June 2017

People often ask me about the state that was most difficult for the project, thinking I would mention a place they do not associate with fly fishing, such as North Dakota or Kansas. Many are surprised when I say Hawaii, assuming there are endless fishing opportunities in its Pacific waters. Indeed, there are, from blue water species to reef dwellers, and even rainbow trout in certain high mountain streams. Yet, our target species proved a formidable challenger, and I sure was not going to go all the way to Hawaii to get skunked. I was on a mission.

Bonefish—BIG bonefish—frequent the flats around Oahu and other Hawaiian Islands. It was certainly a surprise to me when I first heard about the prospect of catching them there. I was only familiar with the bonefish in the Bahamas and Caribbean Islands. I was warned that these fish were tough—you don’t get many chances to catch them and when you do, a lot of stars must line up for it to work out. They are finicky. I was under the impression that there were not very many of them. I would soon find out that was far from the truth. There are plenty of the “ghosts of the flats,” and many would soon make me hang my head in bewilderment and frustration after I failed to get a fly in their mouth. It became laughable. These fish seemed a different breed from those I knew in the Bahamas, where they are undoubtably challenging but certainly catchable. No, these fish were in a whole other league.

My days of Hawaii Bonefishing started with a taxi ride from Waikiki beach before the sun was up with Mark, a legendary taxi driver who daily transports fishermen to meet their challenge. Mark is from Korea and has heard many stories of anglers coming from all over the world, only to be left empty handed after days wading the flats. He chuckled as I rubbed my eyes awake, telling my dad and me that a mere 30% of anglers ever catch one. He was like the jeering spectator at a sporting match, mocking each player as they take the field, but in an endearing way. Before I had even stepped foot in the water, I was imagining back up plans in the event that we did not connect on the flats.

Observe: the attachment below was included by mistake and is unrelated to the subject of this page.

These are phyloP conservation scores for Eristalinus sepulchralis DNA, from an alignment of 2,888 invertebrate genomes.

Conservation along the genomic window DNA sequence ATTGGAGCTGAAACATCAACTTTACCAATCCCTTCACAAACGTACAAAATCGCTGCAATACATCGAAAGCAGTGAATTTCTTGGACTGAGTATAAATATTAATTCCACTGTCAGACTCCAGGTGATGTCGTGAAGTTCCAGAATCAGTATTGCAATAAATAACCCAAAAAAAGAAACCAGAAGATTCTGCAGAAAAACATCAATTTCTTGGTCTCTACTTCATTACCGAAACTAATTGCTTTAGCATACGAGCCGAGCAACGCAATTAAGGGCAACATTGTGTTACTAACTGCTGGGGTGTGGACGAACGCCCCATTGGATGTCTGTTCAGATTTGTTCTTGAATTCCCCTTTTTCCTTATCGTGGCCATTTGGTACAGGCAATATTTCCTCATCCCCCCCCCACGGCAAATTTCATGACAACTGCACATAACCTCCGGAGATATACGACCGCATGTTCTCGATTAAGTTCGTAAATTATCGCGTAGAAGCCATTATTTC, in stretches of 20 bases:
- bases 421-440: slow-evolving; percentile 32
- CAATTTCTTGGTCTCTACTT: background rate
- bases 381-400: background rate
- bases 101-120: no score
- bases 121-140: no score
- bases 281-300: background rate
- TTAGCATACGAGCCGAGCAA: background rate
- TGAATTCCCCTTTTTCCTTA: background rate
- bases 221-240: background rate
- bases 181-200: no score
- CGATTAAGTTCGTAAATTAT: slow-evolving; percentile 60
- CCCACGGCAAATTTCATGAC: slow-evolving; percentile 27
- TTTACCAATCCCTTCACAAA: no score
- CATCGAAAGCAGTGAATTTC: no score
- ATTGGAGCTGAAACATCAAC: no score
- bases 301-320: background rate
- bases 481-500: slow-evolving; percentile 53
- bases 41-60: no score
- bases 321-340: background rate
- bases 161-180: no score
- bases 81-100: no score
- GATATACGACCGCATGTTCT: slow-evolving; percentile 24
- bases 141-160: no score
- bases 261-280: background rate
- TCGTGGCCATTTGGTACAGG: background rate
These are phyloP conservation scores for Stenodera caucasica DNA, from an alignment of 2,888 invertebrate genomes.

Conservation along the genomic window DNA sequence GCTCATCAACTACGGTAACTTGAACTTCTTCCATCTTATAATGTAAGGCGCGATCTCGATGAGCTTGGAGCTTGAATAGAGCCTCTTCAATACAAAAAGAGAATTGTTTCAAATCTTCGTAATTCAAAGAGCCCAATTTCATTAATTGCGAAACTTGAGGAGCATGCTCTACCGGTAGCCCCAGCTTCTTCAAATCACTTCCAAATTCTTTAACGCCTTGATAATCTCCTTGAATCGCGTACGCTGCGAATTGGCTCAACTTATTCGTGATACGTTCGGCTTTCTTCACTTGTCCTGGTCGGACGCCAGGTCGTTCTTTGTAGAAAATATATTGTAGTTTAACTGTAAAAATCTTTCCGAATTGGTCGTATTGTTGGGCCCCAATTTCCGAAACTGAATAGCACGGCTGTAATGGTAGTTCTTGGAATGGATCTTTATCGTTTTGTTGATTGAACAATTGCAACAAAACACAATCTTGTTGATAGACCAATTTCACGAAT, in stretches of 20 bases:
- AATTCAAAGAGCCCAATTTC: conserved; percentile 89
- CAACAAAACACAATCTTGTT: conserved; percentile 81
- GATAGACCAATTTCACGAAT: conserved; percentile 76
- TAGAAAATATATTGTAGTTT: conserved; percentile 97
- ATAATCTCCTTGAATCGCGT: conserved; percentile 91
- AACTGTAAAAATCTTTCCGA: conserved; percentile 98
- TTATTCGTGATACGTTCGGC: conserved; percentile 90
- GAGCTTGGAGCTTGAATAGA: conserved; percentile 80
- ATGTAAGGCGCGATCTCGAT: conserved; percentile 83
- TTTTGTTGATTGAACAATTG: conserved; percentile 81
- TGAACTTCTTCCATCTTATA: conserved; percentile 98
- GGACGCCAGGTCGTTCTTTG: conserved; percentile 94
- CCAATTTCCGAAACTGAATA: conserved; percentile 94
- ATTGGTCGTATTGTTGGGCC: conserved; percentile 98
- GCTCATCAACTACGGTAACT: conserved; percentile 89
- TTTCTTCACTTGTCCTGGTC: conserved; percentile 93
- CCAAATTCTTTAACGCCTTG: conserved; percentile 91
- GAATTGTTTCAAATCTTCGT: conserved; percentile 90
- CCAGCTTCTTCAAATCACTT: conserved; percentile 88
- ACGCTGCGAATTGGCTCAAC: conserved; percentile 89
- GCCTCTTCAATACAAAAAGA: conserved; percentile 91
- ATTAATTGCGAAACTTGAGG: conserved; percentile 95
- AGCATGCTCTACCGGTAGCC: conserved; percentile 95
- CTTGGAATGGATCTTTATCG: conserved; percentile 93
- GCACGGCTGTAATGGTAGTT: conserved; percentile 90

However, when we showed up at the boat landing, I felt utter confidence that Kenny, our guide, would put us on fish when his first words to me after introductions were, “WOOHOO Man, I’m excited!” I needed that enthusiasm to coach me through each missed opportunity. Indeed, Kenny showed unmerited patience and grace with every fish I didn’t see or shot I blew. What most shocked me was just how many fish we saw yet how darn tough it was to get them to eat! I had an expectation coming in that there simply were not that many fish, so those you got to throw to were well versed in refusing flies. No, no, no—to the contrary, there were tons of fish, and they were all on the same page about not eating the little flashy, feathery thing jigging through the water. AKA, my fly. What is especially tricky about the Hawaiian bones, as Kenny explained, is that they don’t eat the fly when it is moving. They are accustomed to chasing little crabs that try to burry themselves in the sand when a predator comes near. Therefore, the line and fly have slacked when the fish eats. Because you can’t feel the bite, it is common to pull the fly out of the fish’s face before it eats, eliciting a tail slap and spooked fish. Simultaneously, it is possible to wait too long on the hook set, and it has already spit the fly by the time you realize anything happened…this can be frustrating. When I finally watched a bone rush to my fly close to the end of the day, and I strip set into something firm, which quickly turned into the mayhem of line shooting through the guides, I began shouting out of amazement that I had actually fooled one of the pesky jokers. Like Kenny, I am so easily energized on the water, especially after a full day of receiving “the middle fin.” On top of the technical challenges related to bones, having the nerve to keep one’s cool when casting to a 10 lbs. bone fish tailing in 6 inches of water can be admittedly challenging, so I really let it out!